GaryandRuth's Reviews > Dreams Underfoot

Dreams Underfoot by Charles  de Lint
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's review
Apr 16, 2010

really liked it
bookshelves: fey, fiction
Read in February, 2011

The first story is Uncle Dobbin's Parrot Fair. This brings many threads that I only half-remembered from The Onion Girl back to the surface again. Of course, for the newcomer to Newford it must do the reverse. It starts off many threads that develop into fascinating stories in their own right. I begin to seen how easily CDL slips between the worlds in the story and I have to stop frequently amd catch myself as I peer through the shadows and wonder which world I'm walking in at the moment. The realisation of the nature of Uncle Dobbin's shop and the conclusion to the story brought tears to my eyes. So far, there seems to be passage or one quote from each story I've read that teaches a valuable lesson about the Otherworld, magic or the nature of the Fae. In this story, it's a passage but once you've read it, the words "Stop fighting it! Stop trying so hard!" will make so much sense.

The Stone Drum is very Howard-esque, if there is such a term! It reminded me much of the underworlds of Howard or more recently, Scott Sigler but steers strongly away from the heroic or the gruesome that characterises each of those latter writers. Instead, CDL makes the genre uniquely his own by exploring yet another avenue of Belief and the Fae. He also introduces characters that are going to crop up again, most notably Jilly Coppercorn, the heroine of The Onion Girl that started me off. Again, he interweaves the worlds into what an unsuspecting reader would call merely fantasy, but I'm beginning to realise originate from the same sort of perception that Jilly uses to create her paintings. In fact, at one point, Jilly says: There was an otherworldly air about the two of them that went beyond the glamour that seemed to always gather around people who become successful in their creative endeavours. I think Charles is saying something that is somewhat biographical here - he has to have more that a passing acquaintance with the Magic and the Otherworld to write about it sop successfully, and to have 'more than the glamour' around him. He's definitely a man I would like to chat to over a cup of tea!

The next story, Timeskip, is a fairly straight-forward ghost-story. I was landed like a fish by the tragedy of the tale - credit to the author :) There is little in here of the Otherworld etc. but as a light read and perhaps a small insight it is well worth reading. The hidden teaching of the tale comes in Jilly's words - watch out for that!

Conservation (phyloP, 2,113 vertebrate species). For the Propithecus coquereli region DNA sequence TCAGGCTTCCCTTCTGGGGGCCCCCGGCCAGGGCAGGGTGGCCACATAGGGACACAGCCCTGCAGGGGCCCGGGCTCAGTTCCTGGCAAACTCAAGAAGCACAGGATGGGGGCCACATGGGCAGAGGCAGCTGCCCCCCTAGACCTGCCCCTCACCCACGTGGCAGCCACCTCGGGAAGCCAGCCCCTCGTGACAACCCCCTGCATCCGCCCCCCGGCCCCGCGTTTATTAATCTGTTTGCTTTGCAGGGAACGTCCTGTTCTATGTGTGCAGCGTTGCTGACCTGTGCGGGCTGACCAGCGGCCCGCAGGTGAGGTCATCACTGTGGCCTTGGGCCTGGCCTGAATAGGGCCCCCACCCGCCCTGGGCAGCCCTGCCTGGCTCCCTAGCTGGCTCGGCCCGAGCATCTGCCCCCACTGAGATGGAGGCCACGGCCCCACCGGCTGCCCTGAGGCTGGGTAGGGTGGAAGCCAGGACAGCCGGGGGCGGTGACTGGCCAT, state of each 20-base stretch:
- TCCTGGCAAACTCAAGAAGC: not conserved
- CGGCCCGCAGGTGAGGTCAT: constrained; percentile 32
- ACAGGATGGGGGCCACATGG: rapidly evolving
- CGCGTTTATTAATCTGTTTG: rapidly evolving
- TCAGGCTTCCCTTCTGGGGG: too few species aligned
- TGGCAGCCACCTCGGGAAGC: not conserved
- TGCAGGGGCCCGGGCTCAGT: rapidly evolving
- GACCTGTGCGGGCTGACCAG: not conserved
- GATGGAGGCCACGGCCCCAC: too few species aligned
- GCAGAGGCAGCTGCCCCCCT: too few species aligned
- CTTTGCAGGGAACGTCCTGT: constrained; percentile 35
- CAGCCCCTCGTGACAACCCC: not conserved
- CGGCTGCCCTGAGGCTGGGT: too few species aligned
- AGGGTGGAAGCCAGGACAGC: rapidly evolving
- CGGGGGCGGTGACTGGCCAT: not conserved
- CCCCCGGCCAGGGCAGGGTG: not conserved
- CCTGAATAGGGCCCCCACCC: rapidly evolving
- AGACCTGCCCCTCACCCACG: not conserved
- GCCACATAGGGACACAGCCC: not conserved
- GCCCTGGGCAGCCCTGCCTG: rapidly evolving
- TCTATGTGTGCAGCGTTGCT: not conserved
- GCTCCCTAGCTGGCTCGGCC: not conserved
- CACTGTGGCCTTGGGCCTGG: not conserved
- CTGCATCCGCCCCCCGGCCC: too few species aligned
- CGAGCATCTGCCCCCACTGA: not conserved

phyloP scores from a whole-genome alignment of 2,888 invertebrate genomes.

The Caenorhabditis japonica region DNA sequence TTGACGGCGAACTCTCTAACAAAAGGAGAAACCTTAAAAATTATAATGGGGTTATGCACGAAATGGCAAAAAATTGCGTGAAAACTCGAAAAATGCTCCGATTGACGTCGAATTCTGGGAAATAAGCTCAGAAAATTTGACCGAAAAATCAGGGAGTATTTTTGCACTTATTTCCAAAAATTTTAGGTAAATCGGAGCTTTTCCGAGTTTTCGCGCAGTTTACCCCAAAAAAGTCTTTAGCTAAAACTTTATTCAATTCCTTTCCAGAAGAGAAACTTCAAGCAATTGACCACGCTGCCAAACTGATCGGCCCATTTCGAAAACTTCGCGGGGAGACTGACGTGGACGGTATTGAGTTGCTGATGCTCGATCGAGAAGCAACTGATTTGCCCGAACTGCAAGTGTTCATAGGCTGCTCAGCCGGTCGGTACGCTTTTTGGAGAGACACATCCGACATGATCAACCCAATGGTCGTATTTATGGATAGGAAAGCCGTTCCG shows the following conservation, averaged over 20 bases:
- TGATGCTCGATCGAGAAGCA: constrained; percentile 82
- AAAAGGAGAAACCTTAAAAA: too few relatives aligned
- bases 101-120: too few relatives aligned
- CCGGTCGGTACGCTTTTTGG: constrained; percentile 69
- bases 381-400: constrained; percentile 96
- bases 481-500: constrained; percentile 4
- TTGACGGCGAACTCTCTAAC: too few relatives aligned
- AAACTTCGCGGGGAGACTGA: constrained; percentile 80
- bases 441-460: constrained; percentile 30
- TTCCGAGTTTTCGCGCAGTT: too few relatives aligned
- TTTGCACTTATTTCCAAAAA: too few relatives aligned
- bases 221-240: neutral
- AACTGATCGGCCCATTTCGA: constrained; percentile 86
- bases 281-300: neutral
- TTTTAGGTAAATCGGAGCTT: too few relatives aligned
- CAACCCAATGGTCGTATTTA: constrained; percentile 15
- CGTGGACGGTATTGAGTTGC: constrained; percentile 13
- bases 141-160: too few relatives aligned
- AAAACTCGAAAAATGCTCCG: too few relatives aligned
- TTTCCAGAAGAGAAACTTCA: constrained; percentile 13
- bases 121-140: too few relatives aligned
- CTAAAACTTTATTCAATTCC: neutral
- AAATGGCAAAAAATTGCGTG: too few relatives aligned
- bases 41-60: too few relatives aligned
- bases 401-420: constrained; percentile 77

Freewheeling is an amusing story involving Jilly and a street-kid, Zinc, who has a habit of cutting Bicycles free from their chains. This story may have just proved my theory wrong because I could see no deeper meaning to this tale, no hidden message - just an amazing and slightly tragic tale in which we learn a little bit more about Jilly and the mystery that surrounds her. It's also possible that I just missed it, of course :)

That Explains Poland is a story set in a broken down part of the City and is set in the first person and tells the story of LaDonna and her two friends Lori and Ruth trying to prove or disprove a Newspaper story. I can't say much more other than the fact that the reference to Poland is explained as a joke at the very beginning is some kind of warning that there is a serious plot-twist imminent and although I found the story somewhat obvious, I nevertheless enjoyed the characterisation of LaDonna. Not the best in the book so far.

The next story, Romano Drom, ... I've run out of impetus describing each story as it was a fair while ago that I finished the book. Looking back at it, the details have faded apart from some stunning images that are now well and truly lodged in my imagination!! An amazing book that creates as many folk-tales as the Brothers Grimm but set in a world of Urban Faerie or Fantasy.

I will come back and finish the impressions of each story later - this book deserves that.

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Reading Progress

12/22/2010 "Introduction is under my belt and I now realise that this is a collection of short stories, so I'm waiting for the opportunity to make a start on the first."
5.0% "Uncle Dobbin's Parrot Fair, The Stone Drum."
5.0% "Timeskip"
7.0% "Timeskip"
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